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The first car I remember being in was an old 1936 Humber 12hp which my father bought from the Intake auctions in Sheffield; it's cost was £60. This was back in 1952 and I was 18 and home on my first leave from training in the REME.

The car was in real need of some TLC so the whole family set about cleaning it up, inside and out - even the huge, rusted chrome headlights came up like new after the very fine wire wool treatment they received. After a good washing it became obvious that the black paintwork had faded, so the garden boundary wire fencing was removed and the car driven on to the front garden.

Out came the cylinder vacuum cleaner and using the spray bottle and attachments suppled, the car was masked up and resprayed with cellulose black. Next day the tape was removed, paintwork buffed up and generous amount of polish applied. The car was gleaming and its chrome work sparkling so the car went back on to the road and the fencing replaced. The following day was spent driving around in Derbyshire with all the family aboard including the dog! We were very pleased at the many admiring glances we got on that trip.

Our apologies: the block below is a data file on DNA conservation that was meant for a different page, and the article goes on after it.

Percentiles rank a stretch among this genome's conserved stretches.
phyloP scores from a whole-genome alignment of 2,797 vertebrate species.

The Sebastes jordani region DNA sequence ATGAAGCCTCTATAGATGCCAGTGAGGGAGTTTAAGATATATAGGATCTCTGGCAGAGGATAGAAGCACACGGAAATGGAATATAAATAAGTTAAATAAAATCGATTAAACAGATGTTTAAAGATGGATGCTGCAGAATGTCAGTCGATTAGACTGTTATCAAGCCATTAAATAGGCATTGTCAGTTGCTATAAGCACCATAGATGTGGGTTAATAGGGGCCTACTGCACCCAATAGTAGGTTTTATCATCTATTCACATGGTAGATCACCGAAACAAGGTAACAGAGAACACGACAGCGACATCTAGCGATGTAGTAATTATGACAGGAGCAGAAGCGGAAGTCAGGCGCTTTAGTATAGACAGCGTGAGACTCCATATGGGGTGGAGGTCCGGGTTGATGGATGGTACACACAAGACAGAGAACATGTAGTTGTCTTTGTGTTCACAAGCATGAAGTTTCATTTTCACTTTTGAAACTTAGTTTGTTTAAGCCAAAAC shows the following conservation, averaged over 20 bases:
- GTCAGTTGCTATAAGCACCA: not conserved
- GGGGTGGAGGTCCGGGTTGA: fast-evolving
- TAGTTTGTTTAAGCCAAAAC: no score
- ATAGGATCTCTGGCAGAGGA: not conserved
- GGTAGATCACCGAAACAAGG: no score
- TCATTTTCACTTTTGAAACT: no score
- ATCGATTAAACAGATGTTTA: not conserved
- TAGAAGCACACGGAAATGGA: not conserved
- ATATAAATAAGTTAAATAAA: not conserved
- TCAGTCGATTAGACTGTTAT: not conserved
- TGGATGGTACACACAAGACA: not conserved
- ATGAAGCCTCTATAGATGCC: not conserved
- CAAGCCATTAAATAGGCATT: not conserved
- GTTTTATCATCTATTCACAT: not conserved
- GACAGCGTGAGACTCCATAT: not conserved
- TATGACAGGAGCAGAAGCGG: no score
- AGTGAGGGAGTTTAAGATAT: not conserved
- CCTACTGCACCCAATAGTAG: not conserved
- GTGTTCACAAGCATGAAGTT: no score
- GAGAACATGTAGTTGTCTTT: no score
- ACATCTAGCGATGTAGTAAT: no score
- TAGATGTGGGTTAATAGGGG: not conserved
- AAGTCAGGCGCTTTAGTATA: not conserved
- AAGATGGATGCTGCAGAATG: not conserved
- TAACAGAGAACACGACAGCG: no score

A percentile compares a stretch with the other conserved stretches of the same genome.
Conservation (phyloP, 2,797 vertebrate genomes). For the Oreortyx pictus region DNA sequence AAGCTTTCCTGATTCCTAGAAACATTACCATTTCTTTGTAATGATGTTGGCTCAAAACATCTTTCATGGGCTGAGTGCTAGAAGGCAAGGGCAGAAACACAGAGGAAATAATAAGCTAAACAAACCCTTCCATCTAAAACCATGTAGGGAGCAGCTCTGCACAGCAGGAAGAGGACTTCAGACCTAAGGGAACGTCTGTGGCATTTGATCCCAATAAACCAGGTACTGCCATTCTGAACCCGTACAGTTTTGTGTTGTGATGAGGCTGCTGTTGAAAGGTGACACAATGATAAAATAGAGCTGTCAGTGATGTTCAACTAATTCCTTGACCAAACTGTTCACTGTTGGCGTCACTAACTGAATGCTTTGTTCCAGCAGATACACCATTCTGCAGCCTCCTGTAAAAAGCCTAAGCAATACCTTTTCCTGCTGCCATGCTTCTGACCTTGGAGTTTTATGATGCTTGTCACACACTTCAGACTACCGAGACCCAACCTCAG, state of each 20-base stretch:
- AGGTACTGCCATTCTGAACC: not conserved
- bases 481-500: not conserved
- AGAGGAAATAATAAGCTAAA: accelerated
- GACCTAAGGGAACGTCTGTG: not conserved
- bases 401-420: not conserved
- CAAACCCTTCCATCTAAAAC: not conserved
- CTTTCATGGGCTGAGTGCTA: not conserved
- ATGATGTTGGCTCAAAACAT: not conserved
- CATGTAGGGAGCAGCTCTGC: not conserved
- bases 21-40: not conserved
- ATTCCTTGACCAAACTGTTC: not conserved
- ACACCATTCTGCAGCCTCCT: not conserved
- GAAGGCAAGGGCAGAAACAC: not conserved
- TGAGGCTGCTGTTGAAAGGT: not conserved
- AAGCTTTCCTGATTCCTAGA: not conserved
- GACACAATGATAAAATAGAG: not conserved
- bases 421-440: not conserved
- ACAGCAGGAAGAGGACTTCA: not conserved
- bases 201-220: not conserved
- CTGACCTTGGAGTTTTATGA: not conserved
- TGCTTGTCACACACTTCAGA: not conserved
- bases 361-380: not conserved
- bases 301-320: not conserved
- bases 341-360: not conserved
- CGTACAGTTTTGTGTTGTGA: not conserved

On my next leave I checked over the car's mechanicals and spent a total of £27 on parts, which included a set of piston rings and engine gaskets, points and plugs, new king pins and bushes etc, etc. I did all the work whilst the car was blocked up and all four road springs were removed. These were taken to work by my father's brother for resetting and tempering, which cost nowt but a pint or two for the brother! :) They were so 'stiff' that I had a job to 'bend' them down with levers to fit the new hanger pins connecting them to the car!! When back on her wheels the old car sat up and looked fabulous.